PREDICTING THE NEXT STOCK MARKET
graphs looked like the printout from a seismographic device monitoring shocks from an earthquake. Graphs of the pressure also clearly showed a major event at the flash crash time. Looking at all stocks also gave us the ability to predict the near future of their behavior. Our model showed signs of a flash crash 10 minutes before the big event – before any issues would have been evident to human observers. We have observed similar results from the model in the case of other crashes. For example, we studied Facebook’s initial public offering on May 18, 2012. The company raised about $16 billion, but this massive offering was plagued by unexpected technical difficulties. The IPO was delayed for 30 minutes, causing turmoil across the markets for a few hours. In our effort to analyze what actually happened on this day, we tested our model to see if it could observe signals prior to the offering time. The model showed a high volatile period that affected many stocks, creating chaos in the markets. THE NEXT BIG CRASH Our next step is to generate an intelligent system that will automatically consider the data and warn the overseers about the impending disturbances in the market. If this warning arrives early enough, investors could potentially use it to take preventative measures. However, there are a few ways that the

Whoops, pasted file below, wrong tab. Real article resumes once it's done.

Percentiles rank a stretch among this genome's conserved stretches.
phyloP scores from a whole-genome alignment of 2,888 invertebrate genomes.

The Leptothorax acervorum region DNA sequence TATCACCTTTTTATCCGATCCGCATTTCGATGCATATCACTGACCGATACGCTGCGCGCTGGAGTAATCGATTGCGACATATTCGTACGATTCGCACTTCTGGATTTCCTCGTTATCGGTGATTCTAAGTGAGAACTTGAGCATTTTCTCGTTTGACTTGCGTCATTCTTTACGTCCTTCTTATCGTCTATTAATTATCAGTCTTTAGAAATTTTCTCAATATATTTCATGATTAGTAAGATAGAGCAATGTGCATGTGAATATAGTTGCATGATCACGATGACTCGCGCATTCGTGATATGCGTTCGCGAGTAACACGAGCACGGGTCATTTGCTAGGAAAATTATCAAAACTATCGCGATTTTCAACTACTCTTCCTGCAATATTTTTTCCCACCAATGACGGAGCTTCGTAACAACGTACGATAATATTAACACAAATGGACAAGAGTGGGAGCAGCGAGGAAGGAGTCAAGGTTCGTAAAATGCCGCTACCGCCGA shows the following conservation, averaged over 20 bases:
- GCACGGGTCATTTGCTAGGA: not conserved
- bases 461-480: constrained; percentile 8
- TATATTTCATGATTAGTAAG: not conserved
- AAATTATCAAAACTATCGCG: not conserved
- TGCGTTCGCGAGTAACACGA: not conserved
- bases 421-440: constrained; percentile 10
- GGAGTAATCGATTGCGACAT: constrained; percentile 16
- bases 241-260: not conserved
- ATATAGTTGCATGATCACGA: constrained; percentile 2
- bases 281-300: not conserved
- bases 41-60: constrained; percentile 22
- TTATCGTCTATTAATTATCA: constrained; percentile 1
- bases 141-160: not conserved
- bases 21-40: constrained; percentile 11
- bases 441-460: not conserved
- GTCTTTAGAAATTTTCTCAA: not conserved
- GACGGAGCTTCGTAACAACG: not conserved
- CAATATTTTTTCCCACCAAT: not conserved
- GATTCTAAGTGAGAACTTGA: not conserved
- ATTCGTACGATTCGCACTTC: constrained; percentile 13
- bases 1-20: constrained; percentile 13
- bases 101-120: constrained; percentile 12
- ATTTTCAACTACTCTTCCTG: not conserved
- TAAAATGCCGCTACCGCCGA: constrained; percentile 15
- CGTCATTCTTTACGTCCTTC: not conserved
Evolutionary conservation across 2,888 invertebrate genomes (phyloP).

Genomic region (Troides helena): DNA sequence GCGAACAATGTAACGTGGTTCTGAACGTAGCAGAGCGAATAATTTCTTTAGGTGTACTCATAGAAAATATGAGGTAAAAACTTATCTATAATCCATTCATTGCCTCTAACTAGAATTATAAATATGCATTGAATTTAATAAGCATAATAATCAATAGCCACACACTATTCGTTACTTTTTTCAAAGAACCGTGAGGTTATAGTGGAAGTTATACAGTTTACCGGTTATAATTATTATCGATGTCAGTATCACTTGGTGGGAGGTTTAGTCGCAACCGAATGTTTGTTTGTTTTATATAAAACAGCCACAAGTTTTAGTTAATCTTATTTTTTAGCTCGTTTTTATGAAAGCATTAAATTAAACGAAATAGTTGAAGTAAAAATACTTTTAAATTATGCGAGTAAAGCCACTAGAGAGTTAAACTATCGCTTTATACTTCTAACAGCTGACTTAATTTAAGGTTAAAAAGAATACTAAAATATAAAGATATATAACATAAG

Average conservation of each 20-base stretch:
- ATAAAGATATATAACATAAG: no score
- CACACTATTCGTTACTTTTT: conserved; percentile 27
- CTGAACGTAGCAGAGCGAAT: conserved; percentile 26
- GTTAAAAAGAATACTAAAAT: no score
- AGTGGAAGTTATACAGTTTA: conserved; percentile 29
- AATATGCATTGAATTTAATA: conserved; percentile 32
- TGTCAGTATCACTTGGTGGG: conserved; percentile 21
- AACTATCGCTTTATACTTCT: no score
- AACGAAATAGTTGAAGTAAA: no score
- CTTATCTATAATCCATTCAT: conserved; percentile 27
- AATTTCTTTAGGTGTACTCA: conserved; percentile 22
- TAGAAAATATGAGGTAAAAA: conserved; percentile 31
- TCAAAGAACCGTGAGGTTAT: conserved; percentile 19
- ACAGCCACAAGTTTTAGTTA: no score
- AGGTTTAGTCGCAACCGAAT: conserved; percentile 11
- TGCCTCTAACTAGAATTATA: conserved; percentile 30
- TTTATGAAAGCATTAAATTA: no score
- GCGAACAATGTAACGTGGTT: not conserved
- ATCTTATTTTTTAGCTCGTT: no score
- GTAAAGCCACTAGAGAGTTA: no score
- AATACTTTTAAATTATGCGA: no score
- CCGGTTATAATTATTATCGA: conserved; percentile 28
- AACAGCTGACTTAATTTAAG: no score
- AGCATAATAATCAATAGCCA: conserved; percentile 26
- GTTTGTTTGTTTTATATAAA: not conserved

model still needs to improve. Relying on early signals can lead to false positives, which we want
to minimize. Some of our recent results, not yet reported, suggest how many false positives and negatives occur. In a different study, not yet published, we describe a system that analyzes trading days when abnormalities were reported. We have found that our system was able to produce low false positive and negative rates. In light of these alarms, market regulators might then take the appropriate action. For example, they might prevent certain trades from being made or block particular traders from any activity for a period of time. Traders might choose to purchase shares at times when the stocks are falling in price, and sell during the times the prices are rising back to their precrash values. These actions might help reduce the crash’s impact. In other words, investors could exploit the crash to improve their positions – and simultaneously help dampen some of the crash’s effects.
Romesh Saigal is a professor of Industrial & Operations Engineering at the University of Michigan. Abdullah AlShelahi is a Ph.D. candidate in Industrial and Operations Engineering at the University of Michigan.
Made with FlippingBook - Online Brochure Maker